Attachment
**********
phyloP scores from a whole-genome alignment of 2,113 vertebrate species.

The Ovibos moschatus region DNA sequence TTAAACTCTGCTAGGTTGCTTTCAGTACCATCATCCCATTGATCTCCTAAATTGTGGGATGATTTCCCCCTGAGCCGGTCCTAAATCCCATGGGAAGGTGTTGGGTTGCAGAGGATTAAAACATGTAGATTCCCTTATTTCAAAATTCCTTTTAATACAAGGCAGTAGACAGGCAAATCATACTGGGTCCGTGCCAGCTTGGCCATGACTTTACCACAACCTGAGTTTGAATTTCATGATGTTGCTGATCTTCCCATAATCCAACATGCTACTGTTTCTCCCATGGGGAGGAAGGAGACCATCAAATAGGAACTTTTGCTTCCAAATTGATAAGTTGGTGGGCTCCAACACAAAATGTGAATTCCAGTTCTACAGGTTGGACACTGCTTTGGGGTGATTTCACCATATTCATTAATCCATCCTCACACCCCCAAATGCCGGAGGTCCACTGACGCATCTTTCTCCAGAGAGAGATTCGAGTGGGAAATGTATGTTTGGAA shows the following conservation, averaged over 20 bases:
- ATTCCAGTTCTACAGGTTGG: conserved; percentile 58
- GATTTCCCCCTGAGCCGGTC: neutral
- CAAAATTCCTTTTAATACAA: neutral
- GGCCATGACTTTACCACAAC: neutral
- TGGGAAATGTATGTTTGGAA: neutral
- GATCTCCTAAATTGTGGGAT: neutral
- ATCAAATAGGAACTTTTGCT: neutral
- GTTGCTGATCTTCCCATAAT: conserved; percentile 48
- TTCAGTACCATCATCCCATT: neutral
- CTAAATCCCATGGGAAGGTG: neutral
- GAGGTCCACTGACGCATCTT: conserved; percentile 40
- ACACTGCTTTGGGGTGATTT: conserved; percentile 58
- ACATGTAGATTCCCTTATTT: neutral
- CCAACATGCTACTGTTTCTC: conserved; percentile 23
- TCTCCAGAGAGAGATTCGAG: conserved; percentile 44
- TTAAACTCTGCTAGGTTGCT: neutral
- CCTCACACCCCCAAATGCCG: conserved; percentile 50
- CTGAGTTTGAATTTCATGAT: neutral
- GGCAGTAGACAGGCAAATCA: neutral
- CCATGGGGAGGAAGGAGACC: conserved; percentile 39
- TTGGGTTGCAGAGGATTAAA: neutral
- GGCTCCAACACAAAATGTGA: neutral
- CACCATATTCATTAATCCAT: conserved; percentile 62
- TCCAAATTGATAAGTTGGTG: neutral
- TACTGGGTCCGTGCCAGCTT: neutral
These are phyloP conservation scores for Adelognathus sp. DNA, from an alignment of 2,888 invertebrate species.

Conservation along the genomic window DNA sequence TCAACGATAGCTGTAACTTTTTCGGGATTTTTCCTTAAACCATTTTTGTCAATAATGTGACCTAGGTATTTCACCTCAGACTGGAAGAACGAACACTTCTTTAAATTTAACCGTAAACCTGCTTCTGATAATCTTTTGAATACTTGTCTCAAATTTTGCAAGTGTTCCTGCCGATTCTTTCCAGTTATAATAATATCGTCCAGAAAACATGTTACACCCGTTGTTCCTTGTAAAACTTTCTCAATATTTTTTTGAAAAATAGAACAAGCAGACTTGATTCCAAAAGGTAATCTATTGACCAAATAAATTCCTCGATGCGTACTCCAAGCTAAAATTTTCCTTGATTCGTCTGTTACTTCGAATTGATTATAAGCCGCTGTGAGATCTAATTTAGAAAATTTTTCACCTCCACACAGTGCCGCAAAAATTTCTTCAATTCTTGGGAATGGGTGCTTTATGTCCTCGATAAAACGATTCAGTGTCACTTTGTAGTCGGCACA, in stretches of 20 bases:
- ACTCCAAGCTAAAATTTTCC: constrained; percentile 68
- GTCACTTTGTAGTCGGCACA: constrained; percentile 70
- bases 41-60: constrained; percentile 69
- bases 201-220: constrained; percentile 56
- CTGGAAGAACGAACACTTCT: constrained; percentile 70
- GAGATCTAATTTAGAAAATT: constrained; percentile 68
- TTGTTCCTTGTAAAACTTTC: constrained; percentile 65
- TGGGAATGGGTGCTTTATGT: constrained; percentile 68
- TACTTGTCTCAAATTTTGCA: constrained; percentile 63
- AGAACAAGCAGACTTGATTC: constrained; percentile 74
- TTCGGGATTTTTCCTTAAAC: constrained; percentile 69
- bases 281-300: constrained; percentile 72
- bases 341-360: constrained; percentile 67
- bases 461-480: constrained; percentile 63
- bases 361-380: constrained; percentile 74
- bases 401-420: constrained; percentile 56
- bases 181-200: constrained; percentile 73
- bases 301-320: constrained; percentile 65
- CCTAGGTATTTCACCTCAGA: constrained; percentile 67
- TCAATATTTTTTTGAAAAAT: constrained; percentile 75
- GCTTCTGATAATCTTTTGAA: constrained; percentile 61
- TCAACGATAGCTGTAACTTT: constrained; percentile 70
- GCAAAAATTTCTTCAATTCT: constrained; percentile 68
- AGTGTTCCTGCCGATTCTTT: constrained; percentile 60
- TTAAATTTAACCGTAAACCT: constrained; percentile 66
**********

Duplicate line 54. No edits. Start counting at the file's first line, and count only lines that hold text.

- TTAAATTTAACCGTAAACCT: constrained; percentile 66